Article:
If you are ready to overcome nap challenges and win a good night’s sleep, then you are in the right place! This is all about new baby naps. We’re talking about how napping looks in those first months, 0 to six months and everything you need to do to get your little one napping to the best that they can in those early few months.
First and foremost, I just want to say that napping in the early weeks is pretty disorganized. It can be really quite haphazard. They’re napping. It feels like they’re almost napping 24 hours a day, and taking little sleeps on and off all the way through the 24 hour cycle. And that’s normal. So if you’re in that phase right now, don’t worry, it will get better and it will become more organized and more rhythmic, but it is quite common for it to be a little more disorganized in those early weeks. However, there are things you can do to help to get it a little bit more rhythmic and a bit more organized. Some little ones do fall into this quite naturally really early on. And I find that’s often when they are either on the larger side. So they have the capacity to sustain a bit more of their milk, and they’re not waking up so much from hunger.
If that’s the factor, it can play a part. So their capacity, their weight and their size can have a role in that. That said, there is no reason why a smaller and breastfed baby who obviously we know that breast milk doesn’t keep you feeling as full for as long, but there’s absolutely no reason why a purely breastfed baby on the smaller side, can’t sleep just as well as a larger baby or a formula fed baby. They all can do it. It’s just that there are sometimes factors that can play a part in how easy or how challenging it comes.
They may sleep little and often in the beginning and that’s okay. What we want to look for is, when can they do their longer stretch and ideally we want that longer stretch to be in the nighttime, not in the daytime. I’m sure some of you can relate to this concept of’ my baby is awake all night, but sleeps all day’.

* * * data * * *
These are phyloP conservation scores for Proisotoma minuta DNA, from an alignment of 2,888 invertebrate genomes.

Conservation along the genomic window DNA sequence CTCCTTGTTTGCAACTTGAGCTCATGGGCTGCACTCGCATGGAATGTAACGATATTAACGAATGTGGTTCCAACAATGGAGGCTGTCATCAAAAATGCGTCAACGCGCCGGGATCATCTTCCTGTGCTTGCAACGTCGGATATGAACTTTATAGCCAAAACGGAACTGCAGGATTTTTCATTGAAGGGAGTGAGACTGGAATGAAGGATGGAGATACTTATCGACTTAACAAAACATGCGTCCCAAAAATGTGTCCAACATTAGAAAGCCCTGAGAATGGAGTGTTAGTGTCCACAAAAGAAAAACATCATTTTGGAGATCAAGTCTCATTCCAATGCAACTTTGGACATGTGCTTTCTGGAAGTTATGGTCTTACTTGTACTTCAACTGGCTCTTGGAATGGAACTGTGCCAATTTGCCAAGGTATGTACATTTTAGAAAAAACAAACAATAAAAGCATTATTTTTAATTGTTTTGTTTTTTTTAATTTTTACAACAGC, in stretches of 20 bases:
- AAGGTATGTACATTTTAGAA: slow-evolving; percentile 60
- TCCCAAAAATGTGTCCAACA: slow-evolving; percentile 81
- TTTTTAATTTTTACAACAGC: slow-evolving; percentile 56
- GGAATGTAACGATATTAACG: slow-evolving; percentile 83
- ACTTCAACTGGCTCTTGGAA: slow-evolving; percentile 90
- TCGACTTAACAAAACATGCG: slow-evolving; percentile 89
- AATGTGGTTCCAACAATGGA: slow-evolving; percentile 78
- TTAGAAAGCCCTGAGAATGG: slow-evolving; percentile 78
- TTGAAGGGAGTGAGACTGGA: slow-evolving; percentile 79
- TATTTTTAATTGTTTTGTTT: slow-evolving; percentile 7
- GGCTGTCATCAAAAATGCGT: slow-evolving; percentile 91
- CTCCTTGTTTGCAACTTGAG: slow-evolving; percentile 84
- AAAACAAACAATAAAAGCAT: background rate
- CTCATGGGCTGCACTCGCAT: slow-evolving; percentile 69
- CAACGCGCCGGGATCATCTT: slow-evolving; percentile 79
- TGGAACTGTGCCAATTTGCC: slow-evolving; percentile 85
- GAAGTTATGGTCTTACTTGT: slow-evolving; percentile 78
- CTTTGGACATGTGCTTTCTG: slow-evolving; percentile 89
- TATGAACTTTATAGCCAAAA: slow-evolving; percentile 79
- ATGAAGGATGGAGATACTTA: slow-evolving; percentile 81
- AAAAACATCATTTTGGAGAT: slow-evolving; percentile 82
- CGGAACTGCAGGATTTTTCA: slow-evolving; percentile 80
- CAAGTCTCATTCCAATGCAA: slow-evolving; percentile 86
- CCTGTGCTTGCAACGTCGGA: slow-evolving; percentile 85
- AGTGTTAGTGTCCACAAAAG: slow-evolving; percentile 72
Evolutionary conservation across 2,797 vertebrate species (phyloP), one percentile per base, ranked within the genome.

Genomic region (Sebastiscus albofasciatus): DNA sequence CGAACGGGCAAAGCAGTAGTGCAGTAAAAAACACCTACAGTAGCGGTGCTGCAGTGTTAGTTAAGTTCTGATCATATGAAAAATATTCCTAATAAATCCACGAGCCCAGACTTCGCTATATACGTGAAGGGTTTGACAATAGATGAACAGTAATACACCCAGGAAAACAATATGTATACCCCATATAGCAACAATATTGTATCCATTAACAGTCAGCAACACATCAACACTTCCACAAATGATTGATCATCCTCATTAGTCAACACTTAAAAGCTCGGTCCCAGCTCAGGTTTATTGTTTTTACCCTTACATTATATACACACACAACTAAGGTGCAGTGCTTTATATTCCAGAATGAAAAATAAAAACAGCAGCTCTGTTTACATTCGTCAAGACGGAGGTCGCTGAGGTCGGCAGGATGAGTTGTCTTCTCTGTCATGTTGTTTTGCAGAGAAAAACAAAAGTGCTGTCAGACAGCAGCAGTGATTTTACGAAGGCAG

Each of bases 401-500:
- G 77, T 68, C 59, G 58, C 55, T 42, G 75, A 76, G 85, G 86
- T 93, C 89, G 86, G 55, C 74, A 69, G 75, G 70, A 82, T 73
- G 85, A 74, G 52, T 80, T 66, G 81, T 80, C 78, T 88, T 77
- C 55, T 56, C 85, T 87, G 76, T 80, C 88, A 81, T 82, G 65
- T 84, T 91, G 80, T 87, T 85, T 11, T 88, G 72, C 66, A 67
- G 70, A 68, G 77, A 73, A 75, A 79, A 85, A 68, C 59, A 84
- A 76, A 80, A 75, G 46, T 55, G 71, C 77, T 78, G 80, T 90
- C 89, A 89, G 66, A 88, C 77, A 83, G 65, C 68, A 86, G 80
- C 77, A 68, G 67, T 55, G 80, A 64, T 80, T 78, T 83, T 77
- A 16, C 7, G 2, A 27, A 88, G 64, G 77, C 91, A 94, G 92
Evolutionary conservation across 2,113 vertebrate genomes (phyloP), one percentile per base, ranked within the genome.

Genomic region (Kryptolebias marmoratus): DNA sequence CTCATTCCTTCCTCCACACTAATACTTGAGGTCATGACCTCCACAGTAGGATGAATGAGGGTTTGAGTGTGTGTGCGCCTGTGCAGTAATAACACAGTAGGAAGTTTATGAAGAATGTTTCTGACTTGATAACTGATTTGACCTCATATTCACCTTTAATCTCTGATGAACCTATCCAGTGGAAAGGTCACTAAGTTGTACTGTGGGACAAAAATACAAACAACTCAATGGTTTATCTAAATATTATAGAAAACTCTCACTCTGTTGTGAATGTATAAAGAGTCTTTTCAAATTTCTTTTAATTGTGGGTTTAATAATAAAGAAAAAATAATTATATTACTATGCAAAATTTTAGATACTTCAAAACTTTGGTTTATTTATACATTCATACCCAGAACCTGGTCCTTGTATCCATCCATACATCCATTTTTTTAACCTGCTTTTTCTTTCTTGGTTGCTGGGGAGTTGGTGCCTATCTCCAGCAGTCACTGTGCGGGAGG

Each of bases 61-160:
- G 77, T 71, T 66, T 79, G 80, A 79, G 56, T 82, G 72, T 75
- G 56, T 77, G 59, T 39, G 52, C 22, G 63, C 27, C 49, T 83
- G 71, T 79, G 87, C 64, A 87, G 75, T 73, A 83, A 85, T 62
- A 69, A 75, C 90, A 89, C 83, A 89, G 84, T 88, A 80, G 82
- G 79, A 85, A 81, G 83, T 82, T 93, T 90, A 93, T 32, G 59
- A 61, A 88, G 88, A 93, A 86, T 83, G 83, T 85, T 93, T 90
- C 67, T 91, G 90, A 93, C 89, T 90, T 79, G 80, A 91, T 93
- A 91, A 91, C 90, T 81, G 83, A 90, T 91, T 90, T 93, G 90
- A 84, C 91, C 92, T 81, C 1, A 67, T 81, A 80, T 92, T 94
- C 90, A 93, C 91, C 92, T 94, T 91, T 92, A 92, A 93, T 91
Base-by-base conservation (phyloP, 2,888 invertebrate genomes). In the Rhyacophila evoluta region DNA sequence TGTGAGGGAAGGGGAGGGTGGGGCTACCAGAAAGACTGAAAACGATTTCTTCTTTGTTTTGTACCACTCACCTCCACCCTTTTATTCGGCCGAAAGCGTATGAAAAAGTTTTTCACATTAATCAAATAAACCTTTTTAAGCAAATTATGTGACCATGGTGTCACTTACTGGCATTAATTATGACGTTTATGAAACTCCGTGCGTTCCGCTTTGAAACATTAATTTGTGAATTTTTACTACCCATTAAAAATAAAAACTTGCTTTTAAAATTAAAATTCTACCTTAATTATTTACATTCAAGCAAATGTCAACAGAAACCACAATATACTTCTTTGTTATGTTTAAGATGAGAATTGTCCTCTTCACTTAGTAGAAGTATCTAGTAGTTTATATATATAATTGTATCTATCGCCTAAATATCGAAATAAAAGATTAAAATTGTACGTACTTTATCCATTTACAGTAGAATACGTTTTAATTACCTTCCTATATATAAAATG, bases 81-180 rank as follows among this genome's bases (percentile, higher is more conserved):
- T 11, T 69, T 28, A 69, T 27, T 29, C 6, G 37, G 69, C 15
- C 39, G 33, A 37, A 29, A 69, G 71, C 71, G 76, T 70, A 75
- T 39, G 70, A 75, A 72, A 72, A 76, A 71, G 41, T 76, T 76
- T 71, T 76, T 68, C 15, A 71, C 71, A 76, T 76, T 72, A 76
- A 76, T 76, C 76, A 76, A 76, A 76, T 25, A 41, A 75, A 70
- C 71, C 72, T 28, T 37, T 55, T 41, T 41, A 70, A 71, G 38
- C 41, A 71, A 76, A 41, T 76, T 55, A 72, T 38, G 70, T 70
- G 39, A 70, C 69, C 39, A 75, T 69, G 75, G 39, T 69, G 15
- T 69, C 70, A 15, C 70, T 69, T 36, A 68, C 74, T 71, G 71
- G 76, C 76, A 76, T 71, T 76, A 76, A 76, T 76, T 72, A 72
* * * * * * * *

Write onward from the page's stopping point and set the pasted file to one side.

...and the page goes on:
You can help shift that. We want to get their body clock and their circadian rhythms firing up so that it recognizes, the system recognizes when it’s daytime, when it’s nighttime. And you can do that with environmental cues, just things like making sure it’s light and bright in the day and dark and dim at night. Those are simple signals to the brain as humans to know nighttime sleep, daytime wake up and light gives us stimulation and creates all kinds of chemical releases in the brain that we don’t have so much when it’s dark. Those things will help your little one to sleep better at nighttime and to feel more stimulated during the daytime. But that said, we do still want the daytime sleep to be there as well.
Other things you can do are to really think about rhythms and cues beyond just the light and dark. And you are one of those things, yourself and how you act and how you relate to your little one. So when it’s time for sleep, being in your kind of sleepy mode, which is to be calm, maybe quite placid, softly spoken to a whisper, quite subdued, sort of like nothing to see here, just one person, one on one, not lots of fussing and calm. You can be a sleepy influence on your little one, as opposed to when it’s wake time and you’ve got your full voice. And usually we talk quite rhymingly to our little ones and your face is probably animated with eye contact and all that energy that creates a stimulation and interaction with your little one. So that differentiates when it’s time to be awake, to interact, to play, to be stimulated. And when it’s time to cut the stimulation out and calm down, they will take a lot of that stimulation influence from you. So it’s important that you can adapt to which mode you need to be in.